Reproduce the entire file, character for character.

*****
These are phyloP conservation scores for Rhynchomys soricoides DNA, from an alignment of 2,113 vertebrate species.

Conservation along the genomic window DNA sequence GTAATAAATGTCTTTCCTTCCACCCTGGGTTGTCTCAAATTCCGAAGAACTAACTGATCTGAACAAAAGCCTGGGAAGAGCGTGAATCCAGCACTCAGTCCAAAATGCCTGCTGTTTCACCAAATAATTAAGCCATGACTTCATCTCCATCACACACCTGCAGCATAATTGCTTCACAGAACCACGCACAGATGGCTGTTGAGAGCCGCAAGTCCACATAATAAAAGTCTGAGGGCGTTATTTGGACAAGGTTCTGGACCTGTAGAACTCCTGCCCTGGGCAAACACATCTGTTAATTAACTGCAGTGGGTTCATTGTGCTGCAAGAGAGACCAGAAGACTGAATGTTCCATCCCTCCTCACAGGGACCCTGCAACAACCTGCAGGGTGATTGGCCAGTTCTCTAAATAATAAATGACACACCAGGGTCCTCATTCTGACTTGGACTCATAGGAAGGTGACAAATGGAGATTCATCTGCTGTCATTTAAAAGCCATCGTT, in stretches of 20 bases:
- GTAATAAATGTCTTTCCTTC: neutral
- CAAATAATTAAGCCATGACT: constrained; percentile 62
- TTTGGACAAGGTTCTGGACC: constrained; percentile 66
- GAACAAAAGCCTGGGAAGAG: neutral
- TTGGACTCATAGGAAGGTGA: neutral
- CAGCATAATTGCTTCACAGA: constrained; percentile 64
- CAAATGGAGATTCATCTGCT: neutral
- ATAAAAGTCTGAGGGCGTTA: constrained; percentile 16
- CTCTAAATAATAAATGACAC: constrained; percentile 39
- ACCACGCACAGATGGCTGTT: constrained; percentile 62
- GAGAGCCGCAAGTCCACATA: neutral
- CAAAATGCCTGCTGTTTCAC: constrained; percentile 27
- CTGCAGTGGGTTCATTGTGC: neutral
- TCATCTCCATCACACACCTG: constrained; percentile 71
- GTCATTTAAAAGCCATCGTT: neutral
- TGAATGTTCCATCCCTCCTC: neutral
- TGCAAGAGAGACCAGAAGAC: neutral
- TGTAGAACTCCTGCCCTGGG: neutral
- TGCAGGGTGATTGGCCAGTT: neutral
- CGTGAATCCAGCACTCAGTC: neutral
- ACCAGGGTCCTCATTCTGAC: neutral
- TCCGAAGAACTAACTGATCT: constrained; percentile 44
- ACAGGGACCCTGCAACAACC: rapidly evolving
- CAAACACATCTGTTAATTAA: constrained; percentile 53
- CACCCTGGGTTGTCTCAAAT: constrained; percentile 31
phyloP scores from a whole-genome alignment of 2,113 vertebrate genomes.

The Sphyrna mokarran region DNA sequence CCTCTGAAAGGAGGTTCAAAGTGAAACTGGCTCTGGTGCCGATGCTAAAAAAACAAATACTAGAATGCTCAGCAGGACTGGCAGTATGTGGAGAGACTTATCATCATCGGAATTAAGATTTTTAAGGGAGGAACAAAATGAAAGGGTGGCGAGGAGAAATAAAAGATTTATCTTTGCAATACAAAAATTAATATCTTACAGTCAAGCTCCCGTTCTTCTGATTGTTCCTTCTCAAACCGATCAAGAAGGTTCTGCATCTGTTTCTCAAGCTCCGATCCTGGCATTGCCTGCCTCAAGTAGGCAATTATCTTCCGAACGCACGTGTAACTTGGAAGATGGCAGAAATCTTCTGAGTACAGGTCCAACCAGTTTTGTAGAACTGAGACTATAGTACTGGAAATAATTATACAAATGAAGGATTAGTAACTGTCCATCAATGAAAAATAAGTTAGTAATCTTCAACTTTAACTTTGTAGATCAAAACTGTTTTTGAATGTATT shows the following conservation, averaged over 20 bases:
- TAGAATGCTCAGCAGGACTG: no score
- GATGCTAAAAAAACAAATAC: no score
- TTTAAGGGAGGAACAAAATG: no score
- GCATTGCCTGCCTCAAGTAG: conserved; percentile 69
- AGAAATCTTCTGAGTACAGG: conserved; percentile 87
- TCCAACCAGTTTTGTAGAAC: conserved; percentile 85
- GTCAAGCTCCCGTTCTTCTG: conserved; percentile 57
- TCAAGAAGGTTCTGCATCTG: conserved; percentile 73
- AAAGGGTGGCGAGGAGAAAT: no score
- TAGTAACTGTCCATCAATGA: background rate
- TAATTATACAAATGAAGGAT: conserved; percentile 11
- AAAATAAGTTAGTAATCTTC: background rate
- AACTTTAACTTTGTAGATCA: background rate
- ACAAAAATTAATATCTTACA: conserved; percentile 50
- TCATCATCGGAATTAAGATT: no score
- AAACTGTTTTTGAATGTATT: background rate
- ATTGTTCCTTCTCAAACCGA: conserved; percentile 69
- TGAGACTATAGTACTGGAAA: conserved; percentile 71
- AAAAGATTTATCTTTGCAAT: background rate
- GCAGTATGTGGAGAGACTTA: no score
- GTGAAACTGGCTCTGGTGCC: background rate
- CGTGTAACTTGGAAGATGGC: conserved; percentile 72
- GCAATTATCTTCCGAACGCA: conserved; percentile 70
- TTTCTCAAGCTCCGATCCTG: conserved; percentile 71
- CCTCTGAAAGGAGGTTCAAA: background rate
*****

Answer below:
These are phyloP conservation scores for Rhynchomys soricoides DNA, from an alignment of 2,113 vertebrate species.

Conservation along the genomic window DNA sequence GTAATAAATGTCTTTCCTTCCACCCTGGGTTGTCTCAAATTCCGAAGAACTAACTGATCTGAACAAAAGCCTGGGAAGAGCGTGAATCCAGCACTCAGTCCAAAATGCCTGCTGTTTCACCAAATAATTAAGCCATGACTTCATCTCCATCACACACCTGCAGCATAATTGCTTCACAGAACCACGCACAGATGGCTGTTGAGAGCCGCAAGTCCACATAATAAAAGTCTGAGGGCGTTATTTGGACAAGGTTCTGGACCTGTAGAACTCCTGCCCTGGGCAAACACATCTGTTAATTAACTGCAGTGGGTTCATTGTGCTGCAAGAGAGACCAGAAGACTGAATGTTCCATCCCTCCTCACAGGGACCCTGCAACAACCTGCAGGGTGATTGGCCAGTTCTCTAAATAATAAATGACACACCAGGGTCCTCATTCTGACTTGGACTCATAGGAAGGTGACAAATGGAGATTCATCTGCTGTCATTTAAAAGCCATCGTT, in stretches of 20 bases:
- GTAATAAATGTCTTTCCTTC: neutral
- CAAATAATTAAGCCATGACT: constrained; percentile 62
- TTTGGACAAGGTTCTGGACC: constrained; percentile 66
- GAACAAAAGCCTGGGAAGAG: neutral
- TTGGACTCATAGGAAGGTGA: neutral
- CAGCATAATTGCTTCACAGA: constrained; percentile 64
- CAAATGGAGATTCATCTGCT: neutral
- ATAAAAGTCTGAGGGCGTTA: constrained; percentile 16
- CTCTAAATAATAAATGACAC: constrained; percentile 39
- ACCACGCACAGATGGCTGTT: constrained; percentile 62
- GAGAGCCGCAAGTCCACATA: neutral
- CAAAATGCCTGCTGTTTCAC: constrained; percentile 27
- CTGCAGTGGGTTCATTGTGC: neutral
- TCATCTCCATCACACACCTG: constrained; percentile 71
- GTCATTTAAAAGCCATCGTT: neutral
- TGAATGTTCCATCCCTCCTC: neutral
- TGCAAGAGAGACCAGAAGAC: neutral
- TGTAGAACTCCTGCCCTGGG: neutral
- TGCAGGGTGATTGGCCAGTT: neutral
- CGTGAATCCAGCACTCAGTC: neutral
- ACCAGGGTCCTCATTCTGAC: neutral
- TCCGAAGAACTAACTGATCT: constrained; percentile 44
- ACAGGGACCCTGCAACAACC: rapidly evolving
- CAAACACATCTGTTAATTAA: constrained; percentile 53
- CACCCTGGGTTGTCTCAAAT: constrained; percentile 31
phyloP scores from a whole-genome alignment of 2,113 vertebrate genomes.

The Sphyrna mokarran region DNA sequence CCTCTGAAAGGAGGTTCAAAGTGAAACTGGCTCTGGTGCCGATGCTAAAAAAACAAATACTAGAATGCTCAGCAGGACTGGCAGTATGTGGAGAGACTTATCATCATCGGAATTAAGATTTTTAAGGGAGGAACAAAATGAAAGGGTGGCGAGGAGAAATAAAAGATTTATCTTTGCAATACAAAAATTAATATCTTACAGTCAAGCTCCCGTTCTTCTGATTGTTCCTTCTCAAACCGATCAAGAAGGTTCTGCATCTGTTTCTCAAGCTCCGATCCTGGCATTGCCTGCCTCAAGTAGGCAATTATCTTCCGAACGCACGTGTAACTTGGAAGATGGCAGAAATCTTCTGAGTACAGGTCCAACCAGTTTTGTAGAACTGAGACTATAGTACTGGAAATAATTATACAAATGAAGGATTAGTAACTGTCCATCAATGAAAAATAAGTTAGTAATCTTCAACTTTAACTTTGTAGATCAAAACTGTTTTTGAATGTATT shows the following conservation, averaged over 20 bases:
- TAGAATGCTCAGCAGGACTG: no score
- GATGCTAAAAAAACAAATAC: no score
- TTTAAGGGAGGAACAAAATG: no score
- GCATTGCCTGCCTCAAGTAG: conserved; percentile 69
- AGAAATCTTCTGAGTACAGG: conserved; percentile 87
- TCCAACCAGTTTTGTAGAAC: conserved; percentile 85
- GTCAAGCTCCCGTTCTTCTG: conserved; percentile 57
- TCAAGAAGGTTCTGCATCTG: conserved; percentile 73
- AAAGGGTGGCGAGGAGAAAT: no score
- TAGTAACTGTCCATCAATGA: background rate
- TAATTATACAAATGAAGGAT: conserved; percentile 11
- AAAATAAGTTAGTAATCTTC: background rate
- AACTTTAACTTTGTAGATCA: background rate
- ACAAAAATTAATATCTTACA: conserved; percentile 50
- TCATCATCGGAATTAAGATT: no score
- AAACTGTTTTTGAATGTATT: background rate
- ATTGTTCCTTCTCAAACCGA: conserved; percentile 69
- TGAGACTATAGTACTGGAAA: conserved; percentile 71
- AAAAGATTTATCTTTGCAAT: background rate
- GCAGTATGTGGAGAGACTTA: no score
- GTGAAACTGGCTCTGGTGCC: background rate
- CGTGTAACTTGGAAGATGGC: conserved; percentile 72
- GCAATTATCTTCCGAACGCA: conserved; percentile 70
- TTTCTCAAGCTCCGATCCTG: conserved; percentile 71
- CCTCTGAAAGGAGGTTCAAA: background rate